None of this makes me a better person than any of the men that I named at the beginning of this article. I guess that I am lucky that I was so shy, insecure, and prudish. I am blessed to still be married to a woman who I not only love but also respect, and the women that I didn’t use my person, position, or power to manipulate or abuse because of my introverted, insecure, and shy nature to cause harm to over all of these years.

But that leads me to an interesting question. How can I excuse the nefarious deeds of men whose policies and politics I admire when I condemn their counterparts on the other side of the aisle for the same deeds, regardless of whether they are admitted or on the same scale of moral bankruptcy as the men that I admire? Honestly as a Christian I can’t. I can believe in grace and God’s forgiveness of sins, but as painful as it may be to my politics I cannot let men who I otherwise admire like Al Franken, a man that I could have otherwise supported for election to the Presidency in 2020 because of their policies get a free pass as some many of Trump and Roy Moore’s religious supporters give them.

That doesn’t mean that I believe in a one punishment fits all system. Like any crime or infraction of justice there is a gradient of evil. Some people are sociopaths who have made a lifetime of abuse, others were simply occasional dumb shits and idiots. That being said I think that the punishment must fit the crime and not all cases are equal, even so it is important that in each case the appropriate justice be meted out. That might mean criminal charges, firing from lucrative employment, voluntary resignation, or some kind of censure. All of the accusations against them are deserving of a full public airing and if that leads to criminal, legal, financial, or public censure that is fine with me and I don’t care if they share my political or social beliefs.

Can there be redemption for these individuals? Yes I do believe that, especially for the people whose actions were simply lame, stupid, or ignorant; but for those who are pathological abusers, liars, and sociopaths whose actions were so obviously premeditated and heinous there is little likelihood of reform I think that redemption is a likely option. Such people, even when they “repent” tend to revert to their old behaviors as soon as the spotlight is off of them. Psychologist Judith Herman wrote:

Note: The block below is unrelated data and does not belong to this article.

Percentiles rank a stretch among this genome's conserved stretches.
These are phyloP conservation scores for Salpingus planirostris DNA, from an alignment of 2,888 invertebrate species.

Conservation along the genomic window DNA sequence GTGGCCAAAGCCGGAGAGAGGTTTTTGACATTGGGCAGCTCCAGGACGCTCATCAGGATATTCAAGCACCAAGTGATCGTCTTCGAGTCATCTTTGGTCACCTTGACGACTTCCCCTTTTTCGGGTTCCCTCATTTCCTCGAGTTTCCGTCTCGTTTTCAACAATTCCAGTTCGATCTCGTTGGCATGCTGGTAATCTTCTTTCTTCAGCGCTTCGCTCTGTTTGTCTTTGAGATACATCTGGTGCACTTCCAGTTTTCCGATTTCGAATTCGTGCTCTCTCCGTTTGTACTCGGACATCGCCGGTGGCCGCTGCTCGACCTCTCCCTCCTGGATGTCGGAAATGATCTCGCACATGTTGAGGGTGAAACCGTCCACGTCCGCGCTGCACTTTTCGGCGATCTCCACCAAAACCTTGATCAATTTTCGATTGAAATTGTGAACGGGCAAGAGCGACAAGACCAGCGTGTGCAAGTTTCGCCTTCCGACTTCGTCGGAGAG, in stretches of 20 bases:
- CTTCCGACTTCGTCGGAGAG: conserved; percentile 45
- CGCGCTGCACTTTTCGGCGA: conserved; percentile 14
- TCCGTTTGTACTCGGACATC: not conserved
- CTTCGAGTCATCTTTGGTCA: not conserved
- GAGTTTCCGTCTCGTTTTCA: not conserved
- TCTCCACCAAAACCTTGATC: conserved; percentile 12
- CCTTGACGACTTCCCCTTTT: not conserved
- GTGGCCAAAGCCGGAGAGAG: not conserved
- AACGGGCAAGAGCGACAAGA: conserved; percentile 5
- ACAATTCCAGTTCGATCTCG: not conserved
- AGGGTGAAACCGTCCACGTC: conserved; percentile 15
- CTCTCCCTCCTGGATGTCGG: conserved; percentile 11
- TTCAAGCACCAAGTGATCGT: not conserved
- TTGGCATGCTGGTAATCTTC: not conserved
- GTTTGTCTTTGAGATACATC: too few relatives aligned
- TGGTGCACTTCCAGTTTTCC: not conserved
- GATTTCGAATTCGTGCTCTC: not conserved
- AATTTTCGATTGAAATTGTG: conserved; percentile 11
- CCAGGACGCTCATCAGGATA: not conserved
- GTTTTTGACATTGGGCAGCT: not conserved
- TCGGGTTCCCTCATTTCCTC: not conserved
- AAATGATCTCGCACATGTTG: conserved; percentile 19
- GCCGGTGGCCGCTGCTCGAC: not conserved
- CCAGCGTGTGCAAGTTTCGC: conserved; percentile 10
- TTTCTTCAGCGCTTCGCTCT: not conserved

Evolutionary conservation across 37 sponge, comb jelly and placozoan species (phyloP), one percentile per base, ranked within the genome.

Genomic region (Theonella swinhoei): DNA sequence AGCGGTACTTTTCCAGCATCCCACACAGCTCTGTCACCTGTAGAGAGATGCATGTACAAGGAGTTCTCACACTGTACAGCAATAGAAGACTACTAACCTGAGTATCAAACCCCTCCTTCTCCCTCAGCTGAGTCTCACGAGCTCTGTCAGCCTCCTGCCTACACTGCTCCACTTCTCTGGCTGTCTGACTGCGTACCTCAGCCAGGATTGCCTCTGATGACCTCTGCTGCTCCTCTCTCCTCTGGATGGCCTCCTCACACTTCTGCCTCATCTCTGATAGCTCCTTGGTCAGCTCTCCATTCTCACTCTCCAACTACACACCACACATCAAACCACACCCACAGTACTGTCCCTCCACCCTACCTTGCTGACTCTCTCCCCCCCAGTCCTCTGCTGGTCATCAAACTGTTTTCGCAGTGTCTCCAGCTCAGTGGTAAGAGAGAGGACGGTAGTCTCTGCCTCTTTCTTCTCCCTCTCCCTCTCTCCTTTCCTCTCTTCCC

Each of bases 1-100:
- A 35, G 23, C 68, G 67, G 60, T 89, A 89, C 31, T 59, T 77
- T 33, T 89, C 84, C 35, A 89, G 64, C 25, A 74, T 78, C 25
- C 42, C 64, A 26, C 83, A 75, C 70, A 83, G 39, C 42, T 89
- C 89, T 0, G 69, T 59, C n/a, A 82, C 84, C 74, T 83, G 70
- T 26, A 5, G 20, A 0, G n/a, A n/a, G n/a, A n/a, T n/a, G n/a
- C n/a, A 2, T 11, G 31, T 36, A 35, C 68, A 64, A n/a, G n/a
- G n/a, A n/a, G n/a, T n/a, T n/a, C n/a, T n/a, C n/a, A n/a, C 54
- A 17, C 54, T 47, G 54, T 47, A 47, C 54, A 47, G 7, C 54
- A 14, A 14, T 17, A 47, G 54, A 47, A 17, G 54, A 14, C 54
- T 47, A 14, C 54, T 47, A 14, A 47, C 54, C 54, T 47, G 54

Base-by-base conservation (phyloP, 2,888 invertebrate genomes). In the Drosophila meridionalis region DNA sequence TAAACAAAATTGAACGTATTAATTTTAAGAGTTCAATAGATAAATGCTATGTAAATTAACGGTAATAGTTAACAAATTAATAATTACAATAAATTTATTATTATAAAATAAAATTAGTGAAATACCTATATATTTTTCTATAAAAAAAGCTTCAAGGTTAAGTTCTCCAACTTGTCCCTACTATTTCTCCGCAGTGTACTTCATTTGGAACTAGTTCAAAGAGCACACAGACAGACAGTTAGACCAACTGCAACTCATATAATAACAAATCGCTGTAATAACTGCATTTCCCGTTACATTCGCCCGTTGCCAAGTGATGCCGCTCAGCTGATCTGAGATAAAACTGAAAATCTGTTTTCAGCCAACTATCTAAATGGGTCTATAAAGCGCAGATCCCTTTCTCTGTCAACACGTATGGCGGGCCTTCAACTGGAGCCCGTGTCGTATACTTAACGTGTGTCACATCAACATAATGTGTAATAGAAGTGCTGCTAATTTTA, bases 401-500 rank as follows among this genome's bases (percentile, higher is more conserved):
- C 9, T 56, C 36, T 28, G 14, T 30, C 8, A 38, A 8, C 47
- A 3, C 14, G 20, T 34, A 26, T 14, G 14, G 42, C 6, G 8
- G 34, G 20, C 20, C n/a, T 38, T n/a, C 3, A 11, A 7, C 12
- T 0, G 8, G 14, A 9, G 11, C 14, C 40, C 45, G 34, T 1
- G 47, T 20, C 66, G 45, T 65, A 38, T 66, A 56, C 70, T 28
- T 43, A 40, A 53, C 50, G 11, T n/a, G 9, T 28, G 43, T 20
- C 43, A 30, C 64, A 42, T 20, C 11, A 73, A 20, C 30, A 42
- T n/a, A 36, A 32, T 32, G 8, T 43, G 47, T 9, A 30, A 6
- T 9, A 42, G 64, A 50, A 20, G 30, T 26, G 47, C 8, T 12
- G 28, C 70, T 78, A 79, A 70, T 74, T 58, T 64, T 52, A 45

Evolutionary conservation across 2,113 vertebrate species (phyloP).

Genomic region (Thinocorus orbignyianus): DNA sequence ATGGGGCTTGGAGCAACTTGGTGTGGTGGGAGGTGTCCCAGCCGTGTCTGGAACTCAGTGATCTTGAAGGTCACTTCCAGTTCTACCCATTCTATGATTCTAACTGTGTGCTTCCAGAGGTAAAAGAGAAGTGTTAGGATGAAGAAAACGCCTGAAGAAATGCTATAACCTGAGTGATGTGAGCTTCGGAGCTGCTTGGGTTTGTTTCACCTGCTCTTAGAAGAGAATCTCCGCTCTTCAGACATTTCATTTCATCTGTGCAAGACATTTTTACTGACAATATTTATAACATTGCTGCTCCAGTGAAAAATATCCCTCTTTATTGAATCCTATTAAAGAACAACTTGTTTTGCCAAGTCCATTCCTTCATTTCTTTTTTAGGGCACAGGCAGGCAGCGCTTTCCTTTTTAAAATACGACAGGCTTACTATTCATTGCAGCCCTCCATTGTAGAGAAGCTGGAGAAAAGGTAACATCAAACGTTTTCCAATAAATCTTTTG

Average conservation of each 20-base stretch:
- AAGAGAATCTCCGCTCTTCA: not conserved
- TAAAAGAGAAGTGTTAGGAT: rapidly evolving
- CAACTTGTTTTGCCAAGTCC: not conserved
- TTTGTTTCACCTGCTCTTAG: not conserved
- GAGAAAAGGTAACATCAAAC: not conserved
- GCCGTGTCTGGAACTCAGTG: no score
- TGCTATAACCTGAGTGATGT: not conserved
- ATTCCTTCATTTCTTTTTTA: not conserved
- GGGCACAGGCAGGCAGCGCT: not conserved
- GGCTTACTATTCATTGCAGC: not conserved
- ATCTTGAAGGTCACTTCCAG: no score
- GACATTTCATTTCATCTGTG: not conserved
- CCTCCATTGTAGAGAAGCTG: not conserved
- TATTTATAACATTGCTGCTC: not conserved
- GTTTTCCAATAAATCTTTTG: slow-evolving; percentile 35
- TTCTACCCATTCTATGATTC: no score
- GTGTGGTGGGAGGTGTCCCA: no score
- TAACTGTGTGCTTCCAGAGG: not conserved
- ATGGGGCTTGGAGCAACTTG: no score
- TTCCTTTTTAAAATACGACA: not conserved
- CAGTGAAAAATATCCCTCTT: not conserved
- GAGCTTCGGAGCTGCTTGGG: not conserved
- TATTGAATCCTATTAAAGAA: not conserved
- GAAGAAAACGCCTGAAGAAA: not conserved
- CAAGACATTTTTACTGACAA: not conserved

“In order to escape accountability for his crimes, the perpetrator does everything in his power to promote forgetting. If secrecy fails, the perpetrator attacks the credibility of his victim. If he cannot silence her absolutely, he tries to make sure no one listens.”

Over the years too many women or in some cases men have been silenced. That can’t be allowed to continue. The voice of those previously silenced needs to be heard and those accused need to be exposed and held accountable.

Personally I have no problems with the crimes or abuses of such men, and yes even women in some cases being exposed so that other people will not be victimized. If this scrutiny ends up helping to change our culture it is worth it. The culture that accepts rape, sexual assault, abuse, and intimidation has to be changed, and that will not happen if these crimes remain blanketed in silence.

I think that many more powerful men, politicians, business leaders, actors and Hollywood moguls, and even religious leaders whose lives which have involved the serial abuse of women, or in some cases men will be exposed, and that is not a bad thing. Sadly, in the case of some men, particularly the current President I don’t think justice will be done. A poll released today indicated that the vast majority of members of his political party don’t think that the issue matters when it comes to retaining political power.

So until tomorrow,

Peace,

Padre Steve+

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2 Comments

Filed under ethics, Navy Ships, News and current events, Political Commentary

2 responses to “The Tip of the Iceberg: Sexual Assault and Harassment in the Age of Trump

  1. Reblogged this on A Call to Witness and commented:
    Facing hard truths